EDWARDS — Energy attorney Scott McInnis this week continued to hammer Gov. Bill Ritter for policies McInnis says have crippled Colorado’s natural gas industry and cost the state thousands of jobs at a time of severe economic hardship.
Making his way around parts of the Western Slope congressional district he represented for twelve years in Washington, McInnis has been pounding on a theme familiar among Republican speakers and audiences this summer: McInnis blasted the Governor for backing new, more environmentally friendly oil and gas drilling regulations that went into effect in the spring.
“Those rules and regulations were directly targeted at the natural gas industry,” McInnis told the Glenwood Springs Post-Independent on Tuesday. “And this is the result of what happened: They left the area.”
McInnis, who’s vying with two other candidates for the GOP nomination to take on Ritter next year, made similar comments in Edwards on Monday, Grand Junction on Tuesday and Durango on Wednesday. “[Ritter] makes bets, and it’s our skin in the game,” McInnis told the Grand Junction Daily Sentinel.
But the energy and natural resources attorney for the Denver office of Hogan & Hartson is out of touch with the very constituents he used to represent in Congress, according to Ritter’s office, which aggressively defended the governor’s record on jobs creation, the environment and support for the state’s natural gas industry.
“We’re in a global recession. Every country and every industry is suffering, and one of the main reasons we’re in this is because of the failed policies of the past, including Republican policies,” Ritter spokesman Evan Dreyer told The Colorado Independent on Wednesday, referring to McInnis’s stint in Congress from 1992 to 2004.
Dreyer said the sharp drop in the commodity price because of dramatically decreased industrial demand has put the natural gas industry in a tailspin word-wide.
“Those [factors] have nothing to do with the fact that this state needed to modernize the rules and regulations around drilling, so the more anyone tries to make an argument that the rules are somehow to blame for the decline in drilling activity, it’s an overreach, it’s completely untrue, and people are seeing it for what it is, which is political opportunism,” Dreyer said.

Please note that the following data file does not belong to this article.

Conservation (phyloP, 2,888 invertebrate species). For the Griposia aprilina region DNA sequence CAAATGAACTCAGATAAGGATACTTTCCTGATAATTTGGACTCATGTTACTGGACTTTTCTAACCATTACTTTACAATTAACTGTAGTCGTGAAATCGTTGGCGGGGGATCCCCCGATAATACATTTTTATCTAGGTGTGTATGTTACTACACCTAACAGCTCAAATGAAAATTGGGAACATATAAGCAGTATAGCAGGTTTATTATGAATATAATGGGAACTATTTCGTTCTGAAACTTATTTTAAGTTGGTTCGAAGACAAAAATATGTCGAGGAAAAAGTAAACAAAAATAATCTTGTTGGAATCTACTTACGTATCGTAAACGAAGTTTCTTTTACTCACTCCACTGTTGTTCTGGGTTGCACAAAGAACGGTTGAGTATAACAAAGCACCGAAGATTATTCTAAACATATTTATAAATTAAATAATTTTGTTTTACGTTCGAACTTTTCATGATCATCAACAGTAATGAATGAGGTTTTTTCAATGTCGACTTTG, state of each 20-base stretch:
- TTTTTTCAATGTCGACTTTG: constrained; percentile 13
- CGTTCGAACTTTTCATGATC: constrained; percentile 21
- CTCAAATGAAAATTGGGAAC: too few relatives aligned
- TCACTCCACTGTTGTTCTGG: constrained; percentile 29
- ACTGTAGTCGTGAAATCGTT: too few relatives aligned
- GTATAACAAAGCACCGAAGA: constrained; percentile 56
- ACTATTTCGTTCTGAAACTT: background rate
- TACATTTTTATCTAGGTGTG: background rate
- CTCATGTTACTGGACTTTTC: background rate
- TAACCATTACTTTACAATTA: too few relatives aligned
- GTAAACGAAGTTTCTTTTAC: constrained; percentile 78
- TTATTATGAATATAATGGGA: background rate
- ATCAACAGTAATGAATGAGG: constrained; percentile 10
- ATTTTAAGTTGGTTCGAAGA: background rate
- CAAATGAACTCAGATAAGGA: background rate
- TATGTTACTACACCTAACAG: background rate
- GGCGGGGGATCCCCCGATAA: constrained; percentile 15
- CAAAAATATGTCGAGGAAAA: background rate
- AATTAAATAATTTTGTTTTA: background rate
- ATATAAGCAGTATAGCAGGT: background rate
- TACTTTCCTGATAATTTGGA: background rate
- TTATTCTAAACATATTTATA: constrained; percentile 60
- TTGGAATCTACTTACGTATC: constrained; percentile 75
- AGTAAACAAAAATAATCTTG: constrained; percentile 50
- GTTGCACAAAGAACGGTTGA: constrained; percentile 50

In fact, Ritter has staked out some political ground that’s shaky for a Democrat trying to appease a liberal base clearly concerned about the impacts to air and water quality and wildlife habitat stemming from the state’s most recent gas boom.
The governor does not support federal oversight of a common gas-drilling process known as hydraulic fracturing without more study of its potential impacts to groundwater supplies. But a recent poll showed two-thirds of the registered voters surveyed in the 3rd Congressional District, encompassing most of the state’s Western Slope, do support the so-called FRAC Act.
“We need more data and scientific study before we enact federal legislation on top of what we believe are very responsible [new state] rules that address that very issue, and as data comes in and studies are conducted, that’s when we can make some responsible decisions,” Dreyer said.
Even McInnis has previously admitted some level of change was needed in order to “tighten up” drilling regulations to better protect the environment, but he told The Colorado Independent last year that Ritter and Democratic state lawmakers went too far at a time of economic uncertainty.
“On top of that you’ve got a governor that is very insistent on rules and regulations that seem to be punitive in their nature,” McInnis said. “I don’t mind you tighten it up, and I think we should absolutely insist on best practices, but there’s a difference between best practices and no practice.”
Dreyer fired back that McInnis is not in tune with the current mindset among Colorado voters who favor environmental protection over increased energy production.
“The people of this state, when [Ritter] was campaigning three and four years ago, made it very clear that the record levels of drilling in this state were causing impacts to our environment, to our water, to wildlife, to our communities, and these new rules modernize how that development occurs so that it does occur in a way that’s balanced and responsible and leads to a healthy industry and healthy communities,” Dreyer said.
He then cited recent administration efforts to increase pipeline capacity, expand natural gas as a baseload electricity generator, step up its use as a transportation fuel and get Congress to implement tax credits and other natural gas projects at the national level.
“[Ritter] is working extremely hard to increase demand and create new markets for natural gas,” said Dreyer, pointing to the governor’s support for natural gas as a cleaner-burning bridge fuel in the New Energy Economy that’s based on renewable-energy expansion. Again, McInnis in previous interviews has supported clean energy projects and Ritter’s New Energy Economy as well.
“Of course what the governor is saying is absolutely right,” he told TCI last year. “The reality is new energy is the future, not just for Colorado but for the whole world and we’ve got to do it, but on the other hand the statement that we should do it at the exclusion of the current resources that we have, including coal, isn’t right.”